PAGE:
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We have lost some oak trees recently from lightening and want to replace these trees.
We are looking to replace the canopy of shade we had, with trees, but I do not want
to replace oak with oak, as I still have several Oaks and Hickory trees that drive
me insane with the nuts they bear. I am looking for trees that will provide shade,
and have deep rooting systems. We were successful in growing Seedless Ash in Iowa,
but the climate there is different than here in Arkansas. Could Ash handle the extreme
heat and survive? Other suggestions would be greatly appreciated.
Ash does grow in Arkansas but can be plagued by borers. Some other options include
Lacebark Elm- Ulmus parvifolia, tulip poplar – Liriodendron tulipifera, little leaf linden – Tilia cordata, Blackgum – Nyssa sylvatica and bald cypress – Taxodium distichum.
I would like your recommendation for a deciduous tree for Fayetteville with a maximum
width or span of 20 ft. This is to provide shade for our patio and I would like fall
color if possible. The limitation is because our back yard is only about 25 ft. wide
from the house to privacy fence.
There are several options including gingko, fastigiate European hornbeam or blackgum.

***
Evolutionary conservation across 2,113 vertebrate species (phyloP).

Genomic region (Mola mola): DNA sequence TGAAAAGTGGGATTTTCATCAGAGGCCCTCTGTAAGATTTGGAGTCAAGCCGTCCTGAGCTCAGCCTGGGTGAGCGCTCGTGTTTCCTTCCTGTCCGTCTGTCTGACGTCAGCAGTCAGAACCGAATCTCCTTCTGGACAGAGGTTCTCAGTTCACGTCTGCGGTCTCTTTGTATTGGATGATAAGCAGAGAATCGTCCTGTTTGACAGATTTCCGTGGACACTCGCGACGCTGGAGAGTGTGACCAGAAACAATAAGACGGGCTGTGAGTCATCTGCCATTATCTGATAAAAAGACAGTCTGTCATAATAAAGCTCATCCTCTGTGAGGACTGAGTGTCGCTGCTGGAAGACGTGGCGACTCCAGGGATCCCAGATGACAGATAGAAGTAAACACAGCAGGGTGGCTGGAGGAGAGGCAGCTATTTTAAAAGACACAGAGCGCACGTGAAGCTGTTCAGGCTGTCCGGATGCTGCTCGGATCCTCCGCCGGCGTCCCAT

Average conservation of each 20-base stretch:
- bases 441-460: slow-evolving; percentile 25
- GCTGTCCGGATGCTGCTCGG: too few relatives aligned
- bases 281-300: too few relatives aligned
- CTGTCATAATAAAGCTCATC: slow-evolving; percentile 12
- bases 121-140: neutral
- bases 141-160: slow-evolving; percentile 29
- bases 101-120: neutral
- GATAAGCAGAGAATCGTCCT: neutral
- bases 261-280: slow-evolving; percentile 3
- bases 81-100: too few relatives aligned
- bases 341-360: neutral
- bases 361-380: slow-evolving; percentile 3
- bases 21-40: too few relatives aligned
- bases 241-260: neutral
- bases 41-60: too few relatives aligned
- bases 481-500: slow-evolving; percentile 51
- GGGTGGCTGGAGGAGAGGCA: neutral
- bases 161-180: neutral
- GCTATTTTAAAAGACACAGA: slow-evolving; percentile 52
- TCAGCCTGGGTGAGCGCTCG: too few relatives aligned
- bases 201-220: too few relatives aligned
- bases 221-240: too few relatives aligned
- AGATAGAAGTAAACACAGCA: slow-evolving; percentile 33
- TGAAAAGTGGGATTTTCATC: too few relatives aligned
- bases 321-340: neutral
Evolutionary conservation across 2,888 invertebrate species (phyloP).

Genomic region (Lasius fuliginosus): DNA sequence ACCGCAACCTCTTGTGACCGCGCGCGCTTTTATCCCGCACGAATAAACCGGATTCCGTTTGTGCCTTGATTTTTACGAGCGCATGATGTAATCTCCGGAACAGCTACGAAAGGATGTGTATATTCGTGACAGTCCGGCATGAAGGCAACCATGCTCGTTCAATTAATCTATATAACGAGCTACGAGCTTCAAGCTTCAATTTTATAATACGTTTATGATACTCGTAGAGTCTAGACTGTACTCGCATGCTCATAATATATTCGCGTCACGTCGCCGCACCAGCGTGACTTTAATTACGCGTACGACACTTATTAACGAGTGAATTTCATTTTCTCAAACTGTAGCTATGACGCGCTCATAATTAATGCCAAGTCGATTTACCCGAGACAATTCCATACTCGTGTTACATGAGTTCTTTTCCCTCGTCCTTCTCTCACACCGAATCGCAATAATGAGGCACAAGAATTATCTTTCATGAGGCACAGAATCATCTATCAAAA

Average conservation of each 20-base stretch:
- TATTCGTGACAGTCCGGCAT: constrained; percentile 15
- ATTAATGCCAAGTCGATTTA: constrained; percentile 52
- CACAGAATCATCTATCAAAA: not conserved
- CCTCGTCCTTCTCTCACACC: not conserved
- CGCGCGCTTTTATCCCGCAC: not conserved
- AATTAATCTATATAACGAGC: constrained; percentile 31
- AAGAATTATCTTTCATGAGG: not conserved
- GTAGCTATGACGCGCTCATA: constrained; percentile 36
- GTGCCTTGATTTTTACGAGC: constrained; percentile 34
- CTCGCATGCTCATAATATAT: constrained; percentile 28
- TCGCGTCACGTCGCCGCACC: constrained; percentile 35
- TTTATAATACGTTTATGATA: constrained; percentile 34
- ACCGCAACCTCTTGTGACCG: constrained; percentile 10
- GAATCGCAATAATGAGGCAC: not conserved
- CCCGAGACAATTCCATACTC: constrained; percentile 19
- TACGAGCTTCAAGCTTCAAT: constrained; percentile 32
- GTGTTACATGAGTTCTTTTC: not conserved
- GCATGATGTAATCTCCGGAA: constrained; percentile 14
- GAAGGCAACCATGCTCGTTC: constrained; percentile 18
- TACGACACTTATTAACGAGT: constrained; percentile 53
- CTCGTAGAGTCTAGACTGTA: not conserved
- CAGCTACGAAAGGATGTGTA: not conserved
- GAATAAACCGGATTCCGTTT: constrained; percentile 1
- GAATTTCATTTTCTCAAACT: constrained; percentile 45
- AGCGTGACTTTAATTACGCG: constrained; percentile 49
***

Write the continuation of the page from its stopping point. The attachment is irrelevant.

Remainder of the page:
All have a narrower growth habit but will still get tall enough to give you shade.
The gingko has excellent yellow fall color and the blackgum is brilliant red. The
hornbeam is an ok yellow.
If things go as planned we will be moving into a new home in a couple of months. We
want a couple of trees in front of the house. Would maple or dogwood be ok and if
so is there a particular kind ? We will have close to 100 ft. across the lot. It is
in the Hot Springs area.
Dogwoods would be a good choice only as an understory plant. They need a bit of protection
from the hottest afternoon sun. You may want to get some shade trees established.
Red maples are great trees, but do be aware that they can have surface roots. To be
guaranteed the red fall color, look for a named cultivar such as 'October Glory' or
'Red Sunset'. Some other good shade trees that are tough and durable are Little Leaf
Linden--Tilia cordata, Lacebark Elm--Ulmus parvifolia and blackgum- Nyssa sylvatica.
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